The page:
Shetland is an archipelago of more than 100 islands. It lies on the 60th parallel, 600 miles north of London and less than 200 miles from Norway.
Shaped By the Sea
The sea and its influences are felt everywhere in Shetland – hardly surprising when no point on land is more than 3 miles from it.
The sea has washed and battered Shetland for aeons, creating the spectacular sea cliffs, rock stacks and geos, and the beautiful, pristine beaches that are so impressive today.
Scenery and Geology
The geology of Shetland, stretching back 3 billion years, is extraordinarily rich and varied. Nearly every geological process can be identified somewhere in the 100 or so islands, and geologists, students and interested amateurs come from all over the world to explore the islands – particularly Unst – for themselves.
During the great Ice Ages the sea was locked up in ice sheets and glaciers, which gouged and ground the islands. This created rounded hills and U-shaped valleys and thick layers of debris, exposing Shetland’s fascinating geology in the process. Find out more about Shetlands geology with our PDF, and for a quite superb and detailed account visit Shetland Landscapes (http://www.landforms.eu/shetland/). We highly recommend it!
Shetland is world famous as a place to see wildlife.
The North Atlantic Drift, which starts as the Gulf Stream, brings relatively warm waters sweeping past Shetland, before merging with colder Arctic currents. These currents are rich in plankton, supporting an amazing quantity of marine wildlife – everything from mackerel to whales.
Of course the sea’s influence is not restricted to marine wildlife:
· Seals, otters and other fauna feed off sea life
· Plants live in the salt-laden air
· Moorland flora and “inland” fauna adapt to the great winds, rain and fog that blow in off the northern sea
· Seabird abound, everything from gannets to bonxies, and the iconic little puffins live on Shetlands coast
· Rare and exotic vagrants (birds that are resting on migration or blown off course by the wind) are often found in Shetland
· The indigenous Shetland pony has adapted to be stronger and more robust in Shetlands climate
Our PDF is available for even more information about Shetlands wildlife.
Archaeology and History
Man has also had to adapt to the sea – and bend to its will.
The evidence of man’s presence is everywhere in Shetland. From Norwegian Vikings that used Shetland as a staging post as they voyaged across the North Seas, to German and Dutch merchants whose interest was trading fish that proliferate around Shetland’s coast. More recently, Shetland has been home to the military, as well as oil men exploiting the valuable resources lying beneath the ocean floor.
Following its history, Shetland boasts some quite outstanding archaeology and history, which can be enjoyed in the field or in Shetland’s excellent Museum & Archives in Lerwick, or revealed in one of the rural Heritage Centres.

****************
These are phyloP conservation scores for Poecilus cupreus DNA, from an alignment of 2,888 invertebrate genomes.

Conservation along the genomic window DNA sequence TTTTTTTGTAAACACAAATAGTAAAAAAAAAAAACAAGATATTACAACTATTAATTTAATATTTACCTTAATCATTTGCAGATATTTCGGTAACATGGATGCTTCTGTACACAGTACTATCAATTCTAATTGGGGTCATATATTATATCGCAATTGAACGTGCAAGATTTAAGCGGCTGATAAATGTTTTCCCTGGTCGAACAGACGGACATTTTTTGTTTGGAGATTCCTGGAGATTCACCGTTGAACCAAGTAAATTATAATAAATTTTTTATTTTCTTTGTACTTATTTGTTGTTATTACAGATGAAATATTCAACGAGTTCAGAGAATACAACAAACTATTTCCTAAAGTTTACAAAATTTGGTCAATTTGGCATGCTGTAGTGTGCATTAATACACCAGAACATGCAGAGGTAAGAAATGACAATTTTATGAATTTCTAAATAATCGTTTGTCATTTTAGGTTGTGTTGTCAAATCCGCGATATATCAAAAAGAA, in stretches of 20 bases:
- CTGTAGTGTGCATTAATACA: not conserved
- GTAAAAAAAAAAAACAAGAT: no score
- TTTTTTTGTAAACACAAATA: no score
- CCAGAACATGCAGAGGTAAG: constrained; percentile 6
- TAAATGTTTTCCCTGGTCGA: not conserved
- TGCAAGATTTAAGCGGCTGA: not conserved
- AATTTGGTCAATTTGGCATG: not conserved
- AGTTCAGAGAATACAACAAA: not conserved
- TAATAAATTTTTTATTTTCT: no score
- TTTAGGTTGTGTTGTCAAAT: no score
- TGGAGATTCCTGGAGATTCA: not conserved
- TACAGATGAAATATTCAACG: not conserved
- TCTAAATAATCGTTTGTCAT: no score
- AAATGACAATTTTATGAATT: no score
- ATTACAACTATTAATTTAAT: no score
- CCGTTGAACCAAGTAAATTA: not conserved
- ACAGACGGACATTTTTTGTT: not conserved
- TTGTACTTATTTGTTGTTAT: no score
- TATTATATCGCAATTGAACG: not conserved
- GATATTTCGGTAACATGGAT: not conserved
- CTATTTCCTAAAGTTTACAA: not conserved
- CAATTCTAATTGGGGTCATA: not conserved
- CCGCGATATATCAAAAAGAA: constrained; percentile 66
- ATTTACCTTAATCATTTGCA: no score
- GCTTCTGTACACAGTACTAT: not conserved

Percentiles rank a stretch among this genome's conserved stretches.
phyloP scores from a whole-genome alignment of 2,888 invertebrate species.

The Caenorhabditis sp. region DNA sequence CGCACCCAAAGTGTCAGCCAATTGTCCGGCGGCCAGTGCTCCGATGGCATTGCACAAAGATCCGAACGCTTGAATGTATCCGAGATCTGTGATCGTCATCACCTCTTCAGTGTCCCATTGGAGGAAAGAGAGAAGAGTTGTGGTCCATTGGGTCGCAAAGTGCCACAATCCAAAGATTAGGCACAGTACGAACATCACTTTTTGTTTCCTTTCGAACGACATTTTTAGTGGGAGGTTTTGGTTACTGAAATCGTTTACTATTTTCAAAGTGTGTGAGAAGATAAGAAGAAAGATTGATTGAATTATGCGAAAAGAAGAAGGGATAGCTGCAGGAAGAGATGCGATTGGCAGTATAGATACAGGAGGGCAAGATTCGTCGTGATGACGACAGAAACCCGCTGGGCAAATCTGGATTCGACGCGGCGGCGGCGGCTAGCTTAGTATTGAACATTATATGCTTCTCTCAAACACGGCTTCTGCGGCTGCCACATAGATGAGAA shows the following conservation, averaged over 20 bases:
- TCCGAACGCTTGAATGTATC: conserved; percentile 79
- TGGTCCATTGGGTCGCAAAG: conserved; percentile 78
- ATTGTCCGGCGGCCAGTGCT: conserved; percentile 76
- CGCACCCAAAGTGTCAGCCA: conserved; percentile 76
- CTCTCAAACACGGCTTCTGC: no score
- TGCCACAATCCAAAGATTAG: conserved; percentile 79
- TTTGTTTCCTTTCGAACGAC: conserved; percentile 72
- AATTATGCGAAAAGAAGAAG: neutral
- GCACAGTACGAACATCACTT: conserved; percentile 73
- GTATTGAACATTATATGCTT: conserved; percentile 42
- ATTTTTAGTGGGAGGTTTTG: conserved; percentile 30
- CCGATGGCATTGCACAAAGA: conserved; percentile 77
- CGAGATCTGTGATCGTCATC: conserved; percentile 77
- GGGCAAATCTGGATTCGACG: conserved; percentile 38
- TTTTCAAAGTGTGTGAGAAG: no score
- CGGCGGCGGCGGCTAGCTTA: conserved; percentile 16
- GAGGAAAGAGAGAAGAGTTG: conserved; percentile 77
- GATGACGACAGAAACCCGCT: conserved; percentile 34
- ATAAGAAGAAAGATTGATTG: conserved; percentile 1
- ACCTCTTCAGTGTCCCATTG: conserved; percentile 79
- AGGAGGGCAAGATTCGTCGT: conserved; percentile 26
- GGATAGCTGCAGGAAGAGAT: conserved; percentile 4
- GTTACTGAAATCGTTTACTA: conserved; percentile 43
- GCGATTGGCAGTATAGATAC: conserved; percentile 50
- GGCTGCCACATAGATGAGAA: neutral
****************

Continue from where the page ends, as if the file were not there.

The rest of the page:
You can also get a great insight into the different ages in history and how each have sculpted Shetland to be the way it is today with our Shetland Archaeology and History PDF.
Shetlanders of today are forward-looking free-thinkers, embracing modern technology and working hard to ensure that their islands thrive in the 21st century. However, we are also immensely proud of our past and of the characteristics that make us Shetlanders.
The mixture of northern, southern and eastern influences, together with the Islands’ historic isolation, have given Shetland a unique culture all of its own.
· Music, dominated by the fiddle
· Story telling
· Traditional Crafts
All have Norse and Scottish affinities, but have resulted in something distinctly Shetland in character. Shetland is what it is: a land apart.
To find out more about Shetland, including place names, Shetland dialect, music and much more please read our PDF.
Holiday in Shetland
Shetland has more than its fair share of attractions and there is more than enough for all tastes and for all seasons of the year. You can discover, see and experience to your heart’s content and you will leave feeling relaxed, happy and fulfilled having learned about this unique outpost of Britain for yourself.
The summer half of the year is comfortably warm, rainfall is low (comparable with Edinburgh’s), and sunshine hours are long. Shetland has a climate made for exploring, walking, cycling and generally enjoying the great outdoors.
Winters, conversely, are darker than in more southerly parts and the weather is also wetter and windier. This is a time for brisk walks to see spectacular coastal scenery before relaxing in front of the fire with a good book and a drink.
Winter is also the time of Shetland’s renowned fire festivals, Up Helly Aa. The largest being in Lerwick but others taking place throughout Shetland too.
Getting to Shetland
Daily flights from Scotland’s major cities and twice weekly flights from London land at Sumburgh Airport, Shetland, and from there a magnificent drive takes you north to Unst. Find out about flights to Shetland.
Alternatively, you can take the Northlink car ferry to Lerwick, Shetland’s county town, either from Aberdeen or from the North Coast of Scotland via Orkney. Find out more about the ferry to Shetland.
A number of car hire firms operate in Shetland, including:
· John Leask and Son
· Bolts Car Hire
· Star Rent A Car
All of these companies can have cars ready for you to collect on arrival at the airport or ferry terminal.
The bus service from Lerwick to Baltasound, Unst, runs 3 times a day and takes 2hrs 25mins, including the 2 ferry crossings. See Shetland Bus Services.
Shetland Islands Council’s ferry services operate throughout the day, so that travel to Unst, or any other islands, is easy and smooth. Find out more about Shetland's inter-island ferries. We would strongly recommend booking ferries in advance of travel in the summer months to avoid any unnecessary delays.